There's a video circulating on the web, readily available for viewing on YouTube and the usual Brown-hating, Brown-baiting blogs. It's another spoof of that brilliant film about Hitler's last days, Downfall, this time renamed "Brownfall" and placing our Prime Minister in the bunker, throwing stuff around, ranting about the treachery and idiocy of his comrades and growing violently paranoid about his place in history. The leader's power is draining away, along with his mental and physical heath. It isn't in the best of taste, but it is very funny.
Fortunately, the Fuhrer's phantom columns never did materialise, break the Red Army's grip on Berlin and rescue the Third Reich: but there is every prospect that relief for Mr Brown will indeed arrive, and well in time for the next general election, which we know must now be less than a year away.
For General Economic Recovery and his army of good news stories is advancing along a broad front. The recession is, apparently, over, according to many economists. The economic and electoral cycles are snapping into synch. Gordon and the economy have turned the corner: The "narrative" of Labour's next appeal to the country can at last be drafted.
The story will be honed and adapted, polished to within an inch of its veracity, and then turned on the Tories. OK, it isn't a miracle weapon, but it is more ammo than Labour's hard-pressed troops have had in a long time.
It goes like this. We (Labour) were right. Gordon Brown has successfully steered the nation through the worst downturn in three-quarters of a century. Our forecast – that the economy would be growing again by the end of 2009 – was derided, but proved correct.
The economy is expanding. Though unemployment is still rising, it too will fall. Gordon was right to stabilise the banking system by recapitalising it; right to increase public spending and borrow massively to avoid a slump; right also to keep his nerve. Obviously there were mistakes along the way, but if the PM had done as Cameron and Osborne has said we would not now be emerging from the darkest hour before the dawn, blinking as the sunlit uplands hove into view, but staring over the brink at a 1930s-style depression. Like Thatcher in 1979 to 1983, Brown showed strong leadership and was vindicated. Vote Labour.
At every available opportunity this story of economic recovery and leadership through turbulent times will be repeated: at the Labour conference in September, in the Pre-Budget Report in November, in a pre-election Spring Budget and during the election campaign itself. It will gain credibility as the recovery picks up.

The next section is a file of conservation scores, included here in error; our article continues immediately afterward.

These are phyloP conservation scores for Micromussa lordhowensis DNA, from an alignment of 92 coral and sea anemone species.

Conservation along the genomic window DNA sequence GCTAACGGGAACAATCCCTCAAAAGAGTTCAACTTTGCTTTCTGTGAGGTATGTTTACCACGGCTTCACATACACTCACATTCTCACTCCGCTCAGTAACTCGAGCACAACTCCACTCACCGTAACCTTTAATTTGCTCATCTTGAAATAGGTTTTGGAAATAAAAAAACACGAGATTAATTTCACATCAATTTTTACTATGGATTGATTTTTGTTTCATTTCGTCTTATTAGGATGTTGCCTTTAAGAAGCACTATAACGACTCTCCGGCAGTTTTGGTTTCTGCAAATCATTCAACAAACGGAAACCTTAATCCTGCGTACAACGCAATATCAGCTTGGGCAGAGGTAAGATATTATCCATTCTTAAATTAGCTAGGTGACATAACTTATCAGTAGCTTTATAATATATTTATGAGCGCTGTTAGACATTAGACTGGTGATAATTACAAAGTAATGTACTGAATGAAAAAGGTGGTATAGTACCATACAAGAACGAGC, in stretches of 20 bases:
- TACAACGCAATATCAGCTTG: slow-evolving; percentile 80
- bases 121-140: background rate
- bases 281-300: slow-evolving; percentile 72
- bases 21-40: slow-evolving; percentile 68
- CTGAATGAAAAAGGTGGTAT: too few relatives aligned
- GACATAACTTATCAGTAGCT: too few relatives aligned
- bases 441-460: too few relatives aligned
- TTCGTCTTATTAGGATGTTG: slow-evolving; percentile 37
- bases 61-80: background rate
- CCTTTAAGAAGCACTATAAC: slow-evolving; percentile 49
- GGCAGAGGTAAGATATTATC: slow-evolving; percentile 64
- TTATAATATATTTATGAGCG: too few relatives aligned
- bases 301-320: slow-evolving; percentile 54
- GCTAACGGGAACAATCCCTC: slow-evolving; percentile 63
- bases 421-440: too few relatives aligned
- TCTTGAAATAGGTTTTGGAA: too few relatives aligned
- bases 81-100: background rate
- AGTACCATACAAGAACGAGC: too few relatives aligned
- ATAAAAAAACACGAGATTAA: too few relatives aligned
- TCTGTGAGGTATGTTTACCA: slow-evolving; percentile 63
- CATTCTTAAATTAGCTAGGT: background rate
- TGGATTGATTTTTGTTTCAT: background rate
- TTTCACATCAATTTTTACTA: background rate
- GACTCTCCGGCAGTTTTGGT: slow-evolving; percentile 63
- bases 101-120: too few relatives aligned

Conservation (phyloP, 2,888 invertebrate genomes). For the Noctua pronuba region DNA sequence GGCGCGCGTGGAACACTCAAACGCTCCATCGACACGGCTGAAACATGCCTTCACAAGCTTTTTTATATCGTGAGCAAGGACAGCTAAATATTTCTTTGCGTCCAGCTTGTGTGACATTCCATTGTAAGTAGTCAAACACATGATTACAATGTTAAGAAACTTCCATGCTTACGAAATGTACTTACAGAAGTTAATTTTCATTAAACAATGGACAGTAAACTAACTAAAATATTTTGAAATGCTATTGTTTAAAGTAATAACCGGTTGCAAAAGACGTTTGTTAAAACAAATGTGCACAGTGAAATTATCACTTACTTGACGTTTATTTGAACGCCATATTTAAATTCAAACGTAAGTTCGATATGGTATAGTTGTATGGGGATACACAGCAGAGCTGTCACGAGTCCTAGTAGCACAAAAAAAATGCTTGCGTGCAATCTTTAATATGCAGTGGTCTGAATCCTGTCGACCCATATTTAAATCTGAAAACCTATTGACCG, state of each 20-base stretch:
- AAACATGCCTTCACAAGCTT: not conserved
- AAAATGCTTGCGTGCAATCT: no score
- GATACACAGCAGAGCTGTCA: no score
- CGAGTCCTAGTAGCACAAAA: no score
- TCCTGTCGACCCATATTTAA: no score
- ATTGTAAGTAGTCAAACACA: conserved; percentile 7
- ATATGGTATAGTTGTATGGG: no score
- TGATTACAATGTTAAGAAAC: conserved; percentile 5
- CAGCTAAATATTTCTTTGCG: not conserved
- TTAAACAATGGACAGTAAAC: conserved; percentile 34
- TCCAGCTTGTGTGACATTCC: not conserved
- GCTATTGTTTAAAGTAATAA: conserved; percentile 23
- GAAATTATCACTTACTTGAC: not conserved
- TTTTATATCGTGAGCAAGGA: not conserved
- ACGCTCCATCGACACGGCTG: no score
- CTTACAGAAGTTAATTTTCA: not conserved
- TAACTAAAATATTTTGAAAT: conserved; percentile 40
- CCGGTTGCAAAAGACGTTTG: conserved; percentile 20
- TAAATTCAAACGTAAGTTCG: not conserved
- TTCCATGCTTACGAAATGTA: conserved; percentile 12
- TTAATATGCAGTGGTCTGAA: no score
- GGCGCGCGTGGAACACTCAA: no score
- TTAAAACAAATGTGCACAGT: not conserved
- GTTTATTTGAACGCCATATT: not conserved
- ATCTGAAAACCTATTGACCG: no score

There is a lot in it, actually, and it amply justifies Brown's determination to cling to power. Yesterday, the Office for National Statistics reported that manufacturing output has risen, albeit marginally, for a second month. It is bloodied and bowed, but the hard pounding suffered by British industry is over. Surveys of business and consumer confidence are turning brighter, an excellent pointer to where we will be in few months.
Most significantly, the respected National Institute for Economic and Social Research, who have an uncanny knack for getting things right, have effectively declared the recession over. They say that March was the trough, with output up in April and May. So, when Alistair Darling said in his Budget in April that the UK economy would grow again by 2010, his forecast was in fact already fulfilled. He may even have to revise his growth forecasts up, just as the City economists are doing now. There will be other, second order "good news" about: House prices will stabilise; the stock market has the wind in its sails; the banks may pay back their state aid early.
But recovery is a very elastic word. The truth is that this will be a faltering, stuttering, feeble recovery. We could easily slip backwards in a few months' time, which would make Labour's political narrative trickier but not completely impossible to tell. Longer-term, the debt overhang – public and private – will take decades to clear.
The 2010s will be a miserable decade: public services will come under renewed attack; and living standards will be squeezed. As in the 1970s, when the national cake didn't grow much, there will be conflict over who gets a bigger slice. There will be more strikes, more bitter arguments about which bits of the state's education and heath services have to be abandoned, resentments about generous public sector pensions on one side, and obscene City bonuses on the other.
In fact, the next government will have a horrendous job to do. If you were sane you probably wouldn't want to win the next election – but just try telling that to the man in the bunker.